Culture, Perception, & Reality

by Good Sign on April 21, 2015


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By Dana Smith

Perception is a powerful thing. Our perceptions have the power to start wars, or end famine. They have the power to fuel the accomplishment of new feats, or depress us into a pit of despair. They have the ability to push back the door of possibility, or stagnate human progress. They can steer the human endeavor into a self destructive stupor, or land it safely in the fantastically unreal.

Our personal perceptions of the world influence us on many levels. Our perceptions mandate our expectations, thoughts, emotional reactions, and even the physical terrain of our nervous system. Our perceptions therefore shape the person we are when are are alone and with a group.

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Before we go too much further lets define perception. Your overall perception of the world and everything in it is synonymous with the terms “world view”, “mental filter”, or the more Learian “reality tunnel”. An infinite amount of perceptions form together and create a tapestry (personal world view). These perceptions are countless. It includes what comes to your mind when you see a tree; the thoughts that manifest when thinking about Africa; the emotions that unfold when confronted with new ideas, and so on. You understand the world through your perceptions of it. The way your world view, reality tunnel, mental filter, or perception is constructed has been theorized on for years, and it is closely related to the nature vs nurture debate. Of course there are many things that influence the way you see and feel the world. Our childhood, home-life, genetics, governments, schooling, and media are just a few financiers to the mental constructs we have of reality.

Perhaps one of the most invasive contributors to perception is culture. When I say culture I’m simply referring to the collectively accepted beliefs, norms, behaviors, and ideals of a particular society. You see, its the dominant perceptual lens in a societal ecosystem. Cultures all over the world are full of ideas. Ideas and ideals on what makes individuals happy, what kind of life to live, what’s right and wrong, how to raise a child, what’s worth spending money on, what’s cool and what’s to be shunned. Culture is always peddling this information as if it were a matter of fact. When an individual does not logically discern and examine the ideas being distributed by culture (or anything else) their world view is open to notions that are arbitrary. We can see this with consumerism, materialism, nationalism, and money fetishes.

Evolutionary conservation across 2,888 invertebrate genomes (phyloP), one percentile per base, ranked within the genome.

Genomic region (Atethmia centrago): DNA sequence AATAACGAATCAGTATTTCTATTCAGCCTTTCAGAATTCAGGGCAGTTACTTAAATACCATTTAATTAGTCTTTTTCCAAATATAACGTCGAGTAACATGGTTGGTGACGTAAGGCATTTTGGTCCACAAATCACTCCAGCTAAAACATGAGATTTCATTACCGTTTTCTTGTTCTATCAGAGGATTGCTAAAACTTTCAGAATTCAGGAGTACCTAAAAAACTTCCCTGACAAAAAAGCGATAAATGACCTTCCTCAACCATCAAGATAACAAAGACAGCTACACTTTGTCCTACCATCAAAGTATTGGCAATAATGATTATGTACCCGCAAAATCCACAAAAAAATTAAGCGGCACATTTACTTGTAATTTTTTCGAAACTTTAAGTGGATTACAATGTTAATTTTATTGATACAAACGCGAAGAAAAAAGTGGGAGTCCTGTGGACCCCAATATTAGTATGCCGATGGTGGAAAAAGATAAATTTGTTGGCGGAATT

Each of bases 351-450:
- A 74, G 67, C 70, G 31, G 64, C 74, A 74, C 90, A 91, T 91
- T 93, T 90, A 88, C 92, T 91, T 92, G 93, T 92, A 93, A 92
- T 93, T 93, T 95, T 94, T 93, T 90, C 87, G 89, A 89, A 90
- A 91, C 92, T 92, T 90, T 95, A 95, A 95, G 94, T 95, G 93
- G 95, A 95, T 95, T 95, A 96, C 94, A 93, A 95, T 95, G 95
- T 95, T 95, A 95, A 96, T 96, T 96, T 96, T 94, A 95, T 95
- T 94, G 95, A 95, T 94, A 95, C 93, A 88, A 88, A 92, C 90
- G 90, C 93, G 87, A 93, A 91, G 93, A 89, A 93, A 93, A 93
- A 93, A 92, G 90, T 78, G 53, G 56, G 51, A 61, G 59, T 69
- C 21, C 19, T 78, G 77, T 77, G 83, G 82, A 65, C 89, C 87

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Behind all these behaviors and mindsets are value systems. When people adopt and believe things without bringing a conscious mind to the subject, they give up their individuality. They let others do their own thinking for them, and in the case of culture, essentially adopt a kind of religion. Rules of thumb, age old “knowledge”, morals, laws, customs, manners, political organizations – all of these things are backed by value systems, and before we adopt them they must undergo heavy logical examination if we wish to progress both as individuals and society.

It takes a tremendous amount of courage to be able to let go of old beliefs. We tend to fuse our identity with our beliefs and this causes emotional tension when we try to change and grow. When we accept ideas without conscious thought we are distanced from ourselves. We cheat ourselves out of personal growth. Asking yourself questions is a great way to understand and tweak your perspective.

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Questions like:

What situations make me uncomfortable? Why?
What situations make me comfortable? Why?
Are my actions complimentary to my goals?
Are my priorities and values in sync?
Do I seek out convenience or truth?

Regularly self reflecting, asking questions, and having an open mind act as a pick that chips away at hardwired belief systems, perceptions, and thought patterns. It promotes conscious thinking, awareness, and carries a value system that holds truth and understanding at its pinnacle. But of course don’t take my word for it, think about it for yourself.

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Dana Smith


Dana is our second intern at Team Good Sign. He will be blogging about emotional, spiritual, and physical evolution, in addition to hosting podcast and Good Sign TV. Dana is 18 and a resident of Austin, Texas. Check out his blog, WanderGrowth where he will be exploring various topics such as morality, honesty, obedience, perception, self-improvement, imagination, logic, curiosity, questioning, passion, humility, diet, stress, & self-education. “My hope is to inspire and ultimately empower the reader.”

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